Hallowe’en Party begins with the party given by Mrs Drake for teenagers. One of the guests, Joyce Reynolds, a boastful thirteen-year old, who likes to draw attention to herself, announces that once she’d witnessed a murder. It seems nobody believed her and yet later on she is found dead, drowned in the tub used for the bobbing for apples game – someone had believed her and had killed her. Mrs Ariadne Oliver was at the party and she asks Poirot to help in finding the murderer.
This is one of Agatha Christie’s later books, first published in 1969, when she was approaching 80, and although I did like it for the most part, it is certainly not one of her best. It’s not terribly coherent and it lacks focus in parts as several characters, not sharply defined, are introduced along with a lot of detail and repetition. The plot, as usual in Agatha Christie’s murder mysteries is convoluted with lots of red herrings and loose ends. I thought the revelation of one of the character’s parenthood at the end was just too contrived to be believable. There are meandering and critical conversations about the ‘young people today’ and the state of the mental health service, with overcrowded mental homes, which so many of the characters thought must be the cause of the murder.
… so doctors say “Let him of her lead a normal life. Go back and live with his relatives, etc. And then the nasty bit of goods, or the poor afflicted fellow, whichever way you like to look at it, gets the urge again and another young woman goes out walking and is found in a gravel pit, or is silly enough to take lifts in a car. (page 37)
So it is down to Poirot to discover the real motive, but not before there is another murder. He investigates the possibility that Joyce was telling the truth and asks retired Superintendent Spence, living in the area with his sister, for details of any local deaths and disappearances over the past few years.
Even though I found this book less satisfying than many of Christie’s other books there are things in it that I liked. The relationship between Ariadne Oliver and Poirot for one – Poirot has to have a sip of brandy to fortify himself for the ‘ordeal’ of talking to her:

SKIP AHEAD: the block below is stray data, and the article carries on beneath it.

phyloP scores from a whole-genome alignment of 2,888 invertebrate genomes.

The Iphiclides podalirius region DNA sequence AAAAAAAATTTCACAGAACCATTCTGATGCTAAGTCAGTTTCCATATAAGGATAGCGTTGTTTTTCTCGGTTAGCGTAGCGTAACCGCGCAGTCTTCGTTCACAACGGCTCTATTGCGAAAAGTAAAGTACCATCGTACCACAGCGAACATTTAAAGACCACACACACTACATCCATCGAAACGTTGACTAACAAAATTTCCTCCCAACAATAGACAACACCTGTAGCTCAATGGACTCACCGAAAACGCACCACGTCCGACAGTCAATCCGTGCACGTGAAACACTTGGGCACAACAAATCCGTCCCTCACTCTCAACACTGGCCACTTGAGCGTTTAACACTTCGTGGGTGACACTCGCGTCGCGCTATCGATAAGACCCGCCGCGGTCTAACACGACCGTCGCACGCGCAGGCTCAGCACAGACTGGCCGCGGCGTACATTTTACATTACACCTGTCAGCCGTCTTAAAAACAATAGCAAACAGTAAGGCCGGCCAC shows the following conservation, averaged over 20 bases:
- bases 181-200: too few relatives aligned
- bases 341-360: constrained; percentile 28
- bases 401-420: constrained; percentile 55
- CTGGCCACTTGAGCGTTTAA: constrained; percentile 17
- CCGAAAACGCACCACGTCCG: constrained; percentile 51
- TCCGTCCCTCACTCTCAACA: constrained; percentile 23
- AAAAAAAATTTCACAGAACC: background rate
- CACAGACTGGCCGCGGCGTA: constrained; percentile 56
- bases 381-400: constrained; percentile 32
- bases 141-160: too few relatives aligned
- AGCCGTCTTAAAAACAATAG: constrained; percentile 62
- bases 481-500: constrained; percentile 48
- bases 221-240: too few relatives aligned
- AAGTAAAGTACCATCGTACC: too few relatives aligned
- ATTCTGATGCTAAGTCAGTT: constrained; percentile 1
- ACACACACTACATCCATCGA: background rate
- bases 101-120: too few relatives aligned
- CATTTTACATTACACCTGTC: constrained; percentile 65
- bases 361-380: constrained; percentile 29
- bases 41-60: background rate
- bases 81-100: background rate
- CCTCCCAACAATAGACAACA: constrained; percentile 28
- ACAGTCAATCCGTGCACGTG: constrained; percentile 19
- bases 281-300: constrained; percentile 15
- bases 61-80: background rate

‘It’s a pity,’ he murmured to himself, ‘that she is so scatty. And yet she has originality of mind. It could be that I am going to enjoy what she is coming to tell me. It could be -‘ he reflected a minute ‘- that it may take a great deal of the evening and that it will all be excessively foolish. Eh bien, one must take one’s risks in life.’ (page 20)
And for another there is the description of a beautiful garden in a sunken quarry, a well designed garden with the appearance of being perfectly natural. There are several pages lyrically describing this garden, which seemed to me to reflect Agatha Christie’s own interest in gardens, particularly the gardens at her house in Devon, Greenway. Seeing this garden sends Poirot into an almost mystical state of mind as he absorbed the atmosphere:
It had qualities of magic, of enchantment, certainly of beauty, bashful beauty, yet wild. Here, if you were staging a scene in the theatre, you would have your nymphs, your fauns, you would have Greek beauty, you would have fear too. Yes, he thought, in this sunk garden there is fear. (page 93)
Overall, there are some vivid descriptions in this book – the Hallowe’en party and some of the descriptions of the teenagers ’60s style clothing for example as well as the beauty of the sunken garden, which for me compensated for its flaws. But if you haven’t read any of Agatha Christie’s books I wouldn’t recommend that you start with this one.